10 questions to provoke change…

The Urban Dictionary defines ‘shaking the cage’ as challenging a social system to instigate change.

It’s been suggested by a respected colleague that perhaps I ‘shake the cage’ too often. The way we did it was fine. Leave things as they are.  People have ownership of the old way. Too much change. Too many obstacles….

As I work in an IB PYP school, I’ve been reflecting on  ‘shaking the cage’ through the lens of the IB Learner Profile. It’s our goal to develop the attributes of the Learner Profile in our students, so don’t we need to live them ourselves? We need to ask ourselves these questions:

1. Are you a thinker?

Do you think critically and make reasoned decisions?  What do you believe about how learning takes place?  Have you thought about why you do things the way you do?

2. Are you open minded?

Are you open to new ideas and different ways of doing things? Do you seek and evaluate a range of viewpoints and are you willing to grow from the experience?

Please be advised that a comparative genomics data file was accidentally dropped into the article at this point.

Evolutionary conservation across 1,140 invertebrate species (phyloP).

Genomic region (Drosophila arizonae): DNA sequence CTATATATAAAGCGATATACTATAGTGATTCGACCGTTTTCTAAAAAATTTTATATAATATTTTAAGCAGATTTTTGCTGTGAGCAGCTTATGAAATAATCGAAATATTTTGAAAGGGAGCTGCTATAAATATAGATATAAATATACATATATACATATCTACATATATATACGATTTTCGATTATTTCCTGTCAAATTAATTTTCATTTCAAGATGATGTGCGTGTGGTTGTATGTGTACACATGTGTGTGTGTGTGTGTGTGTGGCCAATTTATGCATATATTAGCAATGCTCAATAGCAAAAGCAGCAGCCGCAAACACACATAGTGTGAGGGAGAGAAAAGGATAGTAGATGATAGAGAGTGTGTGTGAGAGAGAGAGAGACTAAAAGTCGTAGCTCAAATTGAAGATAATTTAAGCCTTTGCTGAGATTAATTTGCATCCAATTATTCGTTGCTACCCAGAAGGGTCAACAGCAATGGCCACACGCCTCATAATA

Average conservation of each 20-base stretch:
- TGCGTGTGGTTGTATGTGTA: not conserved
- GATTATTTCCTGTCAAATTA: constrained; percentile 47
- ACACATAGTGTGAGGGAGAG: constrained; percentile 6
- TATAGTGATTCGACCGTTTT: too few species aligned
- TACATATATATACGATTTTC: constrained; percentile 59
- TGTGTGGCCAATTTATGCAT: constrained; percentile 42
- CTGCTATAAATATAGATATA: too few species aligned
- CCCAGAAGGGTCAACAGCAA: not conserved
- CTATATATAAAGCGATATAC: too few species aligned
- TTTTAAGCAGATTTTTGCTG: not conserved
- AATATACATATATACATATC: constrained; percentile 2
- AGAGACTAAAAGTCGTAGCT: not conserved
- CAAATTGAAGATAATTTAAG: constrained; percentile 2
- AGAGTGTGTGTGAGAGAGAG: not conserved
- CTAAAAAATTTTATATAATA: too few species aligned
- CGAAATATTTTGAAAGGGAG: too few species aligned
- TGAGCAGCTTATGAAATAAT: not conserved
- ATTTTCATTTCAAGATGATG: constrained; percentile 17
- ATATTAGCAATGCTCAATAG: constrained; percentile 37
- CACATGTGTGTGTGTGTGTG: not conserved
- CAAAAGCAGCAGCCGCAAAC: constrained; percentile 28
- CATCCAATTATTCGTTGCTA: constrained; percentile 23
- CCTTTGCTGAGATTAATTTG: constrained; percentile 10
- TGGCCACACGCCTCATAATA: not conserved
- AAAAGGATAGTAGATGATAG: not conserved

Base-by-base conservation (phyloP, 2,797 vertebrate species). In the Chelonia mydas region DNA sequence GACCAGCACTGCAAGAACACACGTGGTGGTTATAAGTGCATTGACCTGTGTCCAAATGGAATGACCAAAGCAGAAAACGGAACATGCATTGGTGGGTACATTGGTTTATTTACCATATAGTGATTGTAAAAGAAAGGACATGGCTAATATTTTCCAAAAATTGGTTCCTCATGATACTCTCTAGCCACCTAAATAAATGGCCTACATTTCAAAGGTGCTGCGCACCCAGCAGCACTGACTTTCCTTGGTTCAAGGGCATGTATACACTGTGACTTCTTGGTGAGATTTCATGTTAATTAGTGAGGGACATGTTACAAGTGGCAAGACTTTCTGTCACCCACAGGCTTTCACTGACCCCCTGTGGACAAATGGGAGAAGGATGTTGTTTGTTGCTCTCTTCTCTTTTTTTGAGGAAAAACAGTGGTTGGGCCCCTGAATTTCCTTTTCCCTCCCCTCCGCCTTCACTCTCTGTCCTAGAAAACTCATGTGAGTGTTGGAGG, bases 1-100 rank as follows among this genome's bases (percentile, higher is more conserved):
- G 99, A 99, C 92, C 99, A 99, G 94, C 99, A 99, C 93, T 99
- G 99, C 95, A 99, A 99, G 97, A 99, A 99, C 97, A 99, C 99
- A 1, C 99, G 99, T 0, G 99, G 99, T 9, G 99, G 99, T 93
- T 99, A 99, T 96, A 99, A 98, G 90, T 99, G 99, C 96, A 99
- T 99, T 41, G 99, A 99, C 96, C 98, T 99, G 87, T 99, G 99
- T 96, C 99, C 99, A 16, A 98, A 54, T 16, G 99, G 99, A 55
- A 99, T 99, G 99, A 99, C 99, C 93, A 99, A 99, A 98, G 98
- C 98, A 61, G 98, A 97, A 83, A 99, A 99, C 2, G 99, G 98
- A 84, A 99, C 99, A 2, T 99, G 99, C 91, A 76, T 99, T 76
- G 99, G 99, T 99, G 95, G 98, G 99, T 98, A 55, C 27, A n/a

3. Are you knowledgeable?

Do you constantly explore concepts, ideas and issues? Are you constantly growing as a learner? Are you keeping abreast of new ideas in education?

4. Are you principled?

 Are you totally honest with yourself and others about why you prefer to maintain the status quo? Do you have a responsibility to help your students learn in the most effective ways?

5. Are you an inquirer?

Are you curious and do you actively enjoy learning?  Do you constantly question and wonder how to create the most engaging, challenging and meaningful experiences?

6. Are you reflective?

Do you give thoughtful consideration to your own and your students’  learning? Do you  constantly reflect on your practice? Do you listen carefully to your students’ reflections on their learning?

7. Are you a communicator?

Do you express ideas and information clearly and creatively?  Do you listen to and build on the ideas of others? Do you work effectively and willingly in collaboration with others?

8. Are you a risk taker?

Do you approach unfamiliar situations and uncertainty with courage and forethought? Do you have the independence of spirit to explore new ways of doing things?

9. Are you caring?

Do you work at making a positive difference to the lives of others? Do you care deeply about your students and how best they learn? 

10. Are you balanced?

Do you understand the value of intellectual, physical and emotional balance to achieve well-being for yourself and your students? Do you embrace the necessary changes to achieve  this?